There are a lot of folks that think a four-cylinder engine is just about the worst thing you could drop between the fenders of a pony car. I’m not one of them (anymore). While I was skeptical initially, after spending a week in the saddle of an EcoBoost Mustang, I’ve come around to the idea. A traditional muscle car must always have a V8 under the hood. But a pony car can be wicked fun (and fast), without traditional muscle.
I put a Guard Green EcoBoost Mustang Premium to a week-long test. It was fitted with the six-speed automatic, and 201A – Equipment Group (which includes the Shaker Audio System, Memory Driver’s Seat, Blind Spot Mirrors and cross-traffic alert) along with with adaptive cruise control. This is the most refined Mustang I’ve ever driven, edging out the 2015 Mustang GT I tested last month.
We’ve all been there. You have basic transportation needs and a budget tighter than a screw cap on a cheap bottle of wine. An inexpensive used car can help you meet your needs without resorting to taking out a high-interest loan. Knowing which car to buy is key, but the answer is too often locked away. We’re here to cut through the bombardment of advertisements and get right to the facts. When you buy the right cheap used car it will set you free. Buy the wrong one and you’ll enter a new world of pain.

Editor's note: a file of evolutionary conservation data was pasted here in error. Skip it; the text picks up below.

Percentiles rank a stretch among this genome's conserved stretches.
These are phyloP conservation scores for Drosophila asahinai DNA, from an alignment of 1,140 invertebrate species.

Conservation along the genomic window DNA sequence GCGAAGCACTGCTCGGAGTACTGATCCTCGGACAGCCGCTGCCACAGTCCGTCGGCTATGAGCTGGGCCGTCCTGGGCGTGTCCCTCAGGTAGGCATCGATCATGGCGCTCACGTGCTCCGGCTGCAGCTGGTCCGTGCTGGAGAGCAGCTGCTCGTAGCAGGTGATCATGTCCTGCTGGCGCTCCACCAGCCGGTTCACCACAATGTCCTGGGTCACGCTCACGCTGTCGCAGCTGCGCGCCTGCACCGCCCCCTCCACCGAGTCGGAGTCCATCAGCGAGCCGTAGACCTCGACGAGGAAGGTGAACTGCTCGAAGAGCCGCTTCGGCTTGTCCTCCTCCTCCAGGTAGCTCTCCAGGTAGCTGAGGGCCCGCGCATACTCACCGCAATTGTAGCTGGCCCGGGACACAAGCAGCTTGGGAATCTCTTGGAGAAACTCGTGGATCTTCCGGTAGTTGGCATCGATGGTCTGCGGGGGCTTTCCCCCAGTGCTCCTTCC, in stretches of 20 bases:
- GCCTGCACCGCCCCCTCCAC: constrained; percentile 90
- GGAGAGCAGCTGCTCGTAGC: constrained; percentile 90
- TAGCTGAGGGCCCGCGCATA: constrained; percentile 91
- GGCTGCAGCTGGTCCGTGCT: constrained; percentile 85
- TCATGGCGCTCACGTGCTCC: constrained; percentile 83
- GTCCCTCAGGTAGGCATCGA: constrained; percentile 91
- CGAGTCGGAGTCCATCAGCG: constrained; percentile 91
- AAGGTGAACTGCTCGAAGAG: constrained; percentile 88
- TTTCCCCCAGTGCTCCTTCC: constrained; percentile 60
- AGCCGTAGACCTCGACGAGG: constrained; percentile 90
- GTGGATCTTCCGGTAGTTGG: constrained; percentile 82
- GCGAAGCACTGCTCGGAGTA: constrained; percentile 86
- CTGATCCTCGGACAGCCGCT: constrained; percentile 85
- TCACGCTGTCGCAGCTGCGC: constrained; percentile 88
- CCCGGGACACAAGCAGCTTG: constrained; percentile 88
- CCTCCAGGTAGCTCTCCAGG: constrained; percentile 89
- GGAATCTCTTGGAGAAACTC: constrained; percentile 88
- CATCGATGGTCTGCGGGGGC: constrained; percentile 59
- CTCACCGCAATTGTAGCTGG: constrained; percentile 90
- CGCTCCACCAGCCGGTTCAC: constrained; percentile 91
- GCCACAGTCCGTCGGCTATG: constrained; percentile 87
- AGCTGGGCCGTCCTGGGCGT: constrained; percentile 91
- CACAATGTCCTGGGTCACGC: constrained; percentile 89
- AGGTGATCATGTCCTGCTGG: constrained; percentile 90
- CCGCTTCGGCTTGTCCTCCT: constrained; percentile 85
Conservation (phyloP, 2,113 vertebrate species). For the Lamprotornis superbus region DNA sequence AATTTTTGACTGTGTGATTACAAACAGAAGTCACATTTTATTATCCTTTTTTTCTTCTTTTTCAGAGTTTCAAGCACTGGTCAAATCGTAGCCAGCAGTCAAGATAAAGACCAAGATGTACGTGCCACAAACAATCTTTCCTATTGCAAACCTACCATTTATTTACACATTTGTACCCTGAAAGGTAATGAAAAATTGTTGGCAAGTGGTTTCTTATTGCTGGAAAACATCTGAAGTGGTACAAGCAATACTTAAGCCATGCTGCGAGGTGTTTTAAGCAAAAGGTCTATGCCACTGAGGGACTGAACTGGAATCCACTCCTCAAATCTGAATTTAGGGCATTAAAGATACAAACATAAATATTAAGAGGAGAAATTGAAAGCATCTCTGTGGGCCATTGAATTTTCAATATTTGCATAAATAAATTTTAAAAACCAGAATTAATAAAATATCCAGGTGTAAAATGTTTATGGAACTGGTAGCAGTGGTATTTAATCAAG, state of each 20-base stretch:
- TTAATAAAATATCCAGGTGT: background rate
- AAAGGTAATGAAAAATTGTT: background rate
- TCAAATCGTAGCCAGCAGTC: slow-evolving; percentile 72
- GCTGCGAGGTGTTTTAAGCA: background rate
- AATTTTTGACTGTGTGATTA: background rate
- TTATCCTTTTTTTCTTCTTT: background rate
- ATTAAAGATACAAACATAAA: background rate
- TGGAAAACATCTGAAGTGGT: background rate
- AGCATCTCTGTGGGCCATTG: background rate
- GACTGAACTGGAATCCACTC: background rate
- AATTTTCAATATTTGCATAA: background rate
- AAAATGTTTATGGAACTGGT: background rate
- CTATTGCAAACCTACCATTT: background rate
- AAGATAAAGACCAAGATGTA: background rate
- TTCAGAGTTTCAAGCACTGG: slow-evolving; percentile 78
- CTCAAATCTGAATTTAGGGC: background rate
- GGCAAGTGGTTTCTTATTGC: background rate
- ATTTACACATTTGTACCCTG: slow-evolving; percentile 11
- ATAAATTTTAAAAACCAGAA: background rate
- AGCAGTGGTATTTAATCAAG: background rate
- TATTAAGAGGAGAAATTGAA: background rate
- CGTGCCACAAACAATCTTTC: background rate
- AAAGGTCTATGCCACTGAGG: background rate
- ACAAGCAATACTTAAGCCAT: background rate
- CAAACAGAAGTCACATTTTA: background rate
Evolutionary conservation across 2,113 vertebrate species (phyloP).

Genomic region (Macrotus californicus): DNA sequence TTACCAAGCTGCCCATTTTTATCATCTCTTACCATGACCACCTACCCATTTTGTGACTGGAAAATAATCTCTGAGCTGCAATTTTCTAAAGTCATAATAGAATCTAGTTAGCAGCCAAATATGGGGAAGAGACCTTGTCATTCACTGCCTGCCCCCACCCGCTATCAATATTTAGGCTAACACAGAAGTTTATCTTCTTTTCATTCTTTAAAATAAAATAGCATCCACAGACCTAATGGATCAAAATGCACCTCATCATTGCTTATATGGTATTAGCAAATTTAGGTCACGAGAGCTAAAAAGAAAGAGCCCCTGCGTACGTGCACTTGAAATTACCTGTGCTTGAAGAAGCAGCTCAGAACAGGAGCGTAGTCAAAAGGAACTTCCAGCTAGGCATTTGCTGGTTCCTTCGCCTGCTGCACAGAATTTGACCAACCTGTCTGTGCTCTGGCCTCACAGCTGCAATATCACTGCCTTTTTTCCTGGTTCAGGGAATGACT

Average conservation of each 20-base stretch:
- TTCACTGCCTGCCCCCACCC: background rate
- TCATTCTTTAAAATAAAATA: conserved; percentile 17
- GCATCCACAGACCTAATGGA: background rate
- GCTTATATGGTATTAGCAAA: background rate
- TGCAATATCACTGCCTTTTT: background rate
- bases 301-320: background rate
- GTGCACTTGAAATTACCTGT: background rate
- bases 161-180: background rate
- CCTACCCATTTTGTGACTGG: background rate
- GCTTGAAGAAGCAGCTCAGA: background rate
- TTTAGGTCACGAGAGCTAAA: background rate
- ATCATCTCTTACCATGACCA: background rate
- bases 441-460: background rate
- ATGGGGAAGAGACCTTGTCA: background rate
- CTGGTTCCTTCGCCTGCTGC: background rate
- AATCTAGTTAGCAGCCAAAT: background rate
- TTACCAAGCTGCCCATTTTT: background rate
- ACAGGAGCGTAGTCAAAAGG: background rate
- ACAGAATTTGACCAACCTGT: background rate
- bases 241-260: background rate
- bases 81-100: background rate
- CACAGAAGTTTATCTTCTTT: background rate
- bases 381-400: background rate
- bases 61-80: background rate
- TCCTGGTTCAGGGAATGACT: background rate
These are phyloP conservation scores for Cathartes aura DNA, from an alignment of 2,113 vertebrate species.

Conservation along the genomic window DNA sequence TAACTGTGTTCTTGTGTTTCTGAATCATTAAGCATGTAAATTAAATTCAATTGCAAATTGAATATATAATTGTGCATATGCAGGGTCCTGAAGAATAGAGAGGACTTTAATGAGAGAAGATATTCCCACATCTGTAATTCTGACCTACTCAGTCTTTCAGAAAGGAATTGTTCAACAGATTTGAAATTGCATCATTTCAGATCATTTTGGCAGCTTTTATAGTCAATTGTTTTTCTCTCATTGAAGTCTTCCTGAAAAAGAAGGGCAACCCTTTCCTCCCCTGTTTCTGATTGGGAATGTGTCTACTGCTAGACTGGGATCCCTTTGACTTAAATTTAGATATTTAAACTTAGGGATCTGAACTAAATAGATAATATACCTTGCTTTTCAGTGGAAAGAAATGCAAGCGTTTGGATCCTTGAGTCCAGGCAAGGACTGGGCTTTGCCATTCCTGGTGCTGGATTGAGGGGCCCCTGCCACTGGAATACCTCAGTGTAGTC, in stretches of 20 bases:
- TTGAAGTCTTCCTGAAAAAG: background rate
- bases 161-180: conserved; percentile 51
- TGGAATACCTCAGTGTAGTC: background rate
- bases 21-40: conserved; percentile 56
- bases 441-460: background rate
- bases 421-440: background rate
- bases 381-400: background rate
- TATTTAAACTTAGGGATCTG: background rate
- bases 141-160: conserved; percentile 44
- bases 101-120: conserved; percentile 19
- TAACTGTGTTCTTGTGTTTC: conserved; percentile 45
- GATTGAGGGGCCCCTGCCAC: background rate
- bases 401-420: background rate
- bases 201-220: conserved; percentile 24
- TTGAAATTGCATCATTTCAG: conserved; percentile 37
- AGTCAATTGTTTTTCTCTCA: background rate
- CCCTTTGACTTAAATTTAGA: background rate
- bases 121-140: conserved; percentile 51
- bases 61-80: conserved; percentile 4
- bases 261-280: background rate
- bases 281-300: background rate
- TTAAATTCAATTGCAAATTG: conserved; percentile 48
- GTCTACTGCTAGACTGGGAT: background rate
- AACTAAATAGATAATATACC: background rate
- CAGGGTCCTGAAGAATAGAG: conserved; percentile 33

Every time a Ford Mustang rolls into my driveway it feels like an old friend has come to visit. While I’ve never owned a Mustang, I’m reminded by all of the good times I’ve spent riding in pony cars and the great folks I’ve come to know along the way. So when the chance to test the 2015 Mustang GT appeared, there was no hesitation. After putting over ten thousand miles on Slambo (my 1999 Honda Civic HX fuel economy project car), I was more than ready to drive something with a healthy dose of horsepower under the hood.
I’ve been waiting to test Ethanol Free Gasoline (E0) for eons, but I could never find a local service station that carries it. Blame it on the lawmakers. As it turns out, New Jersey state law stipulates that all of the gas sold here must contain ten percent ethanol. Thankfully, ethanol-free gas is sold on the other side of the Delaware River, fifty odd miles from home. I took Slambo for a ride today, to fill up with E0 for the first time. I intend to test it over a number of tanks.
It happens when you’re in the middle of nowhere. Or in the middle of the city. A warning light flashes on your dashboard, urging you to CHECK ENGINE. It immediately strikes fear in the heart, a fear of the unknown. A sense of panic sets in. Your significant other is rattled, “what’s wrong with the car now,” they ask with trepidation. You feel an impulsive need to drive immediately to a dealership to find out what’s wrong. The seed has been planted: it’s a money tree and you’re about to fertilize it with your bank account.